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Critics say few likely to qualify for HomeBuilder grants
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Building industry groups have welcomed the stimulus, but further scrutiny has revealed major shortcomings with the scheme. Photo: Shutterstock

Critics say few likely to qualify for HomeBuilder grants

Criticism is mounting for Prime Minister Scott Morrison’s $688 million HomeBuilder package, with tight timeframes and the high value of renovations needed to qualify likely to result in few people being able to access the grants.

Criticism is mounting for Prime Minister Scott Morrison’s $688 million HomeBuilder package, with tight timeframes and the high minimum value of renovations needed to qualify likely to result in few people being able to access the grants.

Mr Morrison announced this week that $25,000 grants would be made available for new home builds and renovations worth more than $150,000.

Building industry groups roundly praised the stimulus package, saying it would be a timely boost at a time when housing starts are expected to plunge due to the economic wreckage of the COVID-19 crisis.

Further scrutiny of the package, however, shows the eligibility criteria may result in the grants being difficult to obtain.

To access the grants, individuals must sign a contract between now and the end of 2020, with work required to start within three months of the contract date. 

Property Council of Australia chief executive Ken Morrison said that the timeframe would be too restrictive for the vast majority of apartment developments, with typically long lead times from contract to construction effectively excluding apartments from the scheme.

New Home Building Brokers managing director Tristan Kirkam told Australian Property Investor Magazine that the timeframe would also be likely an issue for detached houses.

“If you can get a DA in and get it done in eight to 12 weeks, it is going to work beautifully,” Mr Kirkham said.

“But if you haven’t got everything lined up, I think you’ll find you won’t qualify.”

Mr Kirkham said the big winners from the scheme would be those that decide to knock-down and rebuild their homes, which under the package has been classed as a renovation - allowing people to build a house worth up to $1.5 million.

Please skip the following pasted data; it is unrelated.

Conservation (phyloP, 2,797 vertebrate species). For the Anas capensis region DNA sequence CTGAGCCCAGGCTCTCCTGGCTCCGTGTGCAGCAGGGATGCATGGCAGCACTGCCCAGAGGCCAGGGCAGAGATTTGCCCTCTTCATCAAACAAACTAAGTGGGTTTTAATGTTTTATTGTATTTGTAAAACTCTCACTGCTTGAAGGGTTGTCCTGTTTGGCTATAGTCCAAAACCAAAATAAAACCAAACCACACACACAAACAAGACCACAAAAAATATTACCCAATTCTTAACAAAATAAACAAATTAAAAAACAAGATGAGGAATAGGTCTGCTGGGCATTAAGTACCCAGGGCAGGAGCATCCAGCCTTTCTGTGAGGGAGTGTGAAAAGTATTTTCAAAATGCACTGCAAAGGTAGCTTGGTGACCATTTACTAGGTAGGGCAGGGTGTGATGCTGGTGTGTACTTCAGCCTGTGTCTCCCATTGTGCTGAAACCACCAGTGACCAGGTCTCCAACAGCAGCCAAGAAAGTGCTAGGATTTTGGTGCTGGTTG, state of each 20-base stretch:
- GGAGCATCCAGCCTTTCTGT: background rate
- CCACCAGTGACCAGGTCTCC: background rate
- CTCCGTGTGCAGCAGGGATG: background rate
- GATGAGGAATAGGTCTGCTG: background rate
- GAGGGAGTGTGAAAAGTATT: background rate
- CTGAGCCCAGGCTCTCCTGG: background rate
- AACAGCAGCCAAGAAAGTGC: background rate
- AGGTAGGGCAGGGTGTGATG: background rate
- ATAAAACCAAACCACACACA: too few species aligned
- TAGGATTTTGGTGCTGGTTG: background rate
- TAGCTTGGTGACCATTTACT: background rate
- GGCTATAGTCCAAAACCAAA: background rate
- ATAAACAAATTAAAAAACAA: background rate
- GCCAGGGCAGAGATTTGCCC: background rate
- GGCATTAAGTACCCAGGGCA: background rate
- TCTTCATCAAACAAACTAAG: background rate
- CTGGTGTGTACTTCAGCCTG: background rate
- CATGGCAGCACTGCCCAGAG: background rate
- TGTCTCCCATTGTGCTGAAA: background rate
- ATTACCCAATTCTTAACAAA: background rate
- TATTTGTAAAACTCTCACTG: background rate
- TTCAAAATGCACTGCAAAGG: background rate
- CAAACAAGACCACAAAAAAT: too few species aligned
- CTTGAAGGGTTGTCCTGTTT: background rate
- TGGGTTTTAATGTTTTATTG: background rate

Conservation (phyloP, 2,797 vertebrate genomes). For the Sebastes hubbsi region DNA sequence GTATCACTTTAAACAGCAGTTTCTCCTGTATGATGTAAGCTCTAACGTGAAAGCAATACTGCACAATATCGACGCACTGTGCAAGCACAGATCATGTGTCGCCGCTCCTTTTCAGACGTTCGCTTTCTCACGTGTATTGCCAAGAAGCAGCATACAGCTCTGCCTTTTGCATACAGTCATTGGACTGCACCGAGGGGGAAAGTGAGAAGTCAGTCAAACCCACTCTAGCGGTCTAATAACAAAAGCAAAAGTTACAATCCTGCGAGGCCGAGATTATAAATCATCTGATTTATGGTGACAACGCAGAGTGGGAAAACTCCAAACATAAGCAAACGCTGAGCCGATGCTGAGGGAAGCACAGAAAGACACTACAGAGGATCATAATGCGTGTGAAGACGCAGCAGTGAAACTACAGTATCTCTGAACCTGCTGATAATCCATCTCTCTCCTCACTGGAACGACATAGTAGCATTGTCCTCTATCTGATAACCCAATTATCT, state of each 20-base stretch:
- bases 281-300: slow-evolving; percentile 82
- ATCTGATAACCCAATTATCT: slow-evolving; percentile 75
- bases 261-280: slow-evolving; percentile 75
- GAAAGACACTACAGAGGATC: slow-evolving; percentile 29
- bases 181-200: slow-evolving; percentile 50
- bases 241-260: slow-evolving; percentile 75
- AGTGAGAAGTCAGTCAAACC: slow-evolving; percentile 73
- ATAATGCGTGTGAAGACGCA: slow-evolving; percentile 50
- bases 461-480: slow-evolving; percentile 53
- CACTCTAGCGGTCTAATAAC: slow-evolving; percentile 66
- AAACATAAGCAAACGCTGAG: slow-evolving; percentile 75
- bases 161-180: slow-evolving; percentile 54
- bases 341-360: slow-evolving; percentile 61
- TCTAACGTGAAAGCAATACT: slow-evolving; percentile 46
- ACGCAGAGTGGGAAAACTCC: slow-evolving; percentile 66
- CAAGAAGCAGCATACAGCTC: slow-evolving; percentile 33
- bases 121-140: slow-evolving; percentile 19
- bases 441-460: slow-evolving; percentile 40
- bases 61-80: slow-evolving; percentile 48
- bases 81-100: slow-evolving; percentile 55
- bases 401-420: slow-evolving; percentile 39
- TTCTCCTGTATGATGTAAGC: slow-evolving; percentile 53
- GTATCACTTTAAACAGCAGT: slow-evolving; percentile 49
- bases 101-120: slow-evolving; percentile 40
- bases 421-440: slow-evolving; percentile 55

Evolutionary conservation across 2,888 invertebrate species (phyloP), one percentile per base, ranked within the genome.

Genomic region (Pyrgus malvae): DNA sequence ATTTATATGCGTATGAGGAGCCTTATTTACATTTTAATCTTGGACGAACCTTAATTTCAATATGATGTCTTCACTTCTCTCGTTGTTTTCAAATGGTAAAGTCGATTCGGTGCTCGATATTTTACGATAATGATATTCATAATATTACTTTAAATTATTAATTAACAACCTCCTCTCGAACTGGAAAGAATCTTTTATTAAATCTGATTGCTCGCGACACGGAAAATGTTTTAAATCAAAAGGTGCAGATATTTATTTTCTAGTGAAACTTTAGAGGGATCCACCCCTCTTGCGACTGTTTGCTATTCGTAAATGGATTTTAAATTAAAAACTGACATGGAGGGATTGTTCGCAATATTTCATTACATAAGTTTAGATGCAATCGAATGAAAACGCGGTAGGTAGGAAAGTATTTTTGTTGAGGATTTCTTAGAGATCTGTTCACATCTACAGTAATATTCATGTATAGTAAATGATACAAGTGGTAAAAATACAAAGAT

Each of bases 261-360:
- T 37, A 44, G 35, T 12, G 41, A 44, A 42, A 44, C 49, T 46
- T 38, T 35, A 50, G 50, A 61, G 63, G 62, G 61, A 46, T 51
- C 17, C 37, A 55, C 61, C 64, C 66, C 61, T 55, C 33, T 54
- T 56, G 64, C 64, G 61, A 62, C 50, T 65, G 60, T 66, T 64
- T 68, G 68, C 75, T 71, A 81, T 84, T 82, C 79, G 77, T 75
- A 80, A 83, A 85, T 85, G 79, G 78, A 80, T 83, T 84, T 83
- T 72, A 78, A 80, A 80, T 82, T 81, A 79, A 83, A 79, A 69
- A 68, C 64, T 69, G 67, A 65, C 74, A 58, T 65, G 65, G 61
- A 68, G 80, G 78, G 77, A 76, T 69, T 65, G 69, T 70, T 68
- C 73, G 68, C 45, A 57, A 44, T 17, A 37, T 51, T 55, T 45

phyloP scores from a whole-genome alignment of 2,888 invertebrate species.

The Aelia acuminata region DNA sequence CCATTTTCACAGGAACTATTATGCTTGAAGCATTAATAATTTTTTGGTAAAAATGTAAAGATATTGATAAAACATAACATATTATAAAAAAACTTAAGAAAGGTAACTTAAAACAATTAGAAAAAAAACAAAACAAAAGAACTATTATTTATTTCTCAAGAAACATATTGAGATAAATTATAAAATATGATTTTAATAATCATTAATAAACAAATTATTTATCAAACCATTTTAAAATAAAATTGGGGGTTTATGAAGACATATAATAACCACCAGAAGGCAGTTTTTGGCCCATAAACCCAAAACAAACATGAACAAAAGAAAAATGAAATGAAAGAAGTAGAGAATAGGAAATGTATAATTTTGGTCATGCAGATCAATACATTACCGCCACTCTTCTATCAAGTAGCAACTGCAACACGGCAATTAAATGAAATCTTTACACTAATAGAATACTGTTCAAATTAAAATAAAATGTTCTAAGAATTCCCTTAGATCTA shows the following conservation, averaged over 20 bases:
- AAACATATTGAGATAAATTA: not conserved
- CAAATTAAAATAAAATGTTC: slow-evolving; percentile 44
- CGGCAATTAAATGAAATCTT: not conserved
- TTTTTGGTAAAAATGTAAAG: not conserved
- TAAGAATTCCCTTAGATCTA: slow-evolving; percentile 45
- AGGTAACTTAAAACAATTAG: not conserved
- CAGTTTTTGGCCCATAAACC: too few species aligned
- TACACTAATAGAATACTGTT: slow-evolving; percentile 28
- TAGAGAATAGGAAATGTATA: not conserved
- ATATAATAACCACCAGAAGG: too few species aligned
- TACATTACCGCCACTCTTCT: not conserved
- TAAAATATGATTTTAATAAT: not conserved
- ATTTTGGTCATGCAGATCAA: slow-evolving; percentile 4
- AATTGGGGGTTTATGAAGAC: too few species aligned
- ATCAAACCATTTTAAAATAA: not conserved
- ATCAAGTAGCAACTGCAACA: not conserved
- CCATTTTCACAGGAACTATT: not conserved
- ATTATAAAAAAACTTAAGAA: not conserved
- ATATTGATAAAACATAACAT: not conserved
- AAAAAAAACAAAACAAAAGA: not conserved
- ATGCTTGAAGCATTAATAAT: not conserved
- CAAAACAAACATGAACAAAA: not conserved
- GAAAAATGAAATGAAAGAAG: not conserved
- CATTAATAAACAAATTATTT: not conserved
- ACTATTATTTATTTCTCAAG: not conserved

Those that seek to build on a vacant block, however, can only build to a value of $750,000, including the value of the land, a limit Mr Kirkham said would exclude the vast majority of suburbs and likely only benefit those seeking to build on the urban fringe.

For renovations, Opposition Leader Anthony Albanese said the $150,000 minimum value was simply too high. 

“There aren't too many battlers out there who have a lazy $150,000 who will see this announcement today and say, 'I'm going to go between now and December 31 and sign a contract for a project which is worth more than $150,000’,” Mr Albanese told reporters yesterday. 

Queensland-based property developer Ian Ugarte also questioned the high minimum value for the renovation grants, saying it would put the scheme out of reach for many Australians.

“These ludicrous restrictions mean that at a time when the government is literally paying people’s wages through Jobseeker, very, very few households will be in a position to fund a $150,000 plus renovation through cash reserves or via an ever-tightening bank loan," Mr Ugarte said.

“Only the worried wealthy in Australia are going to be able to spend upwards of $150,000 on substantial renovations to their principal place of residence

“Setting the bar so high in a cash-strapped economy means very few people will be able to access the grant, meaning no one wins; not our out-of-work tradies, people looking for affordable housing, or Mum and Dad investors financially haemorrhaging from job loses and little-to-no rent coming in."

Mr Ugarte said investment properties being ineligible for the scheme was also a major shortcoming.

“What the grant should be designed to do is make existing homes and investment properties more resilient to serious economic downturns, like the one we’re experiencing right now," he said. 

“This would create a more realistic cash flow for tradies, higher yields for landlords and affordable housing for those who need it most."

Grattan Institute household finances program director, Brendan Coates, said that the short timeframe between now and the end of the year would also be a significant hurdle for those seeking to renovate.

Mr Coates said a $150,000 renovation was not a simple undertaking, with plans needing to be drawn up, finance obtained and building and development approvals secured.

“Which means that anyone who signs a contract with a builder today was already planning to renovate,” Mr Coates wrote in The Conversation.

“And chances are that many who sign contracts over the coming months have already planned to renovate.

“The new grants will also encourage the in-demand tradies to raise their prices.

“They’ll add up to a lot of spending for few jobs saved.”

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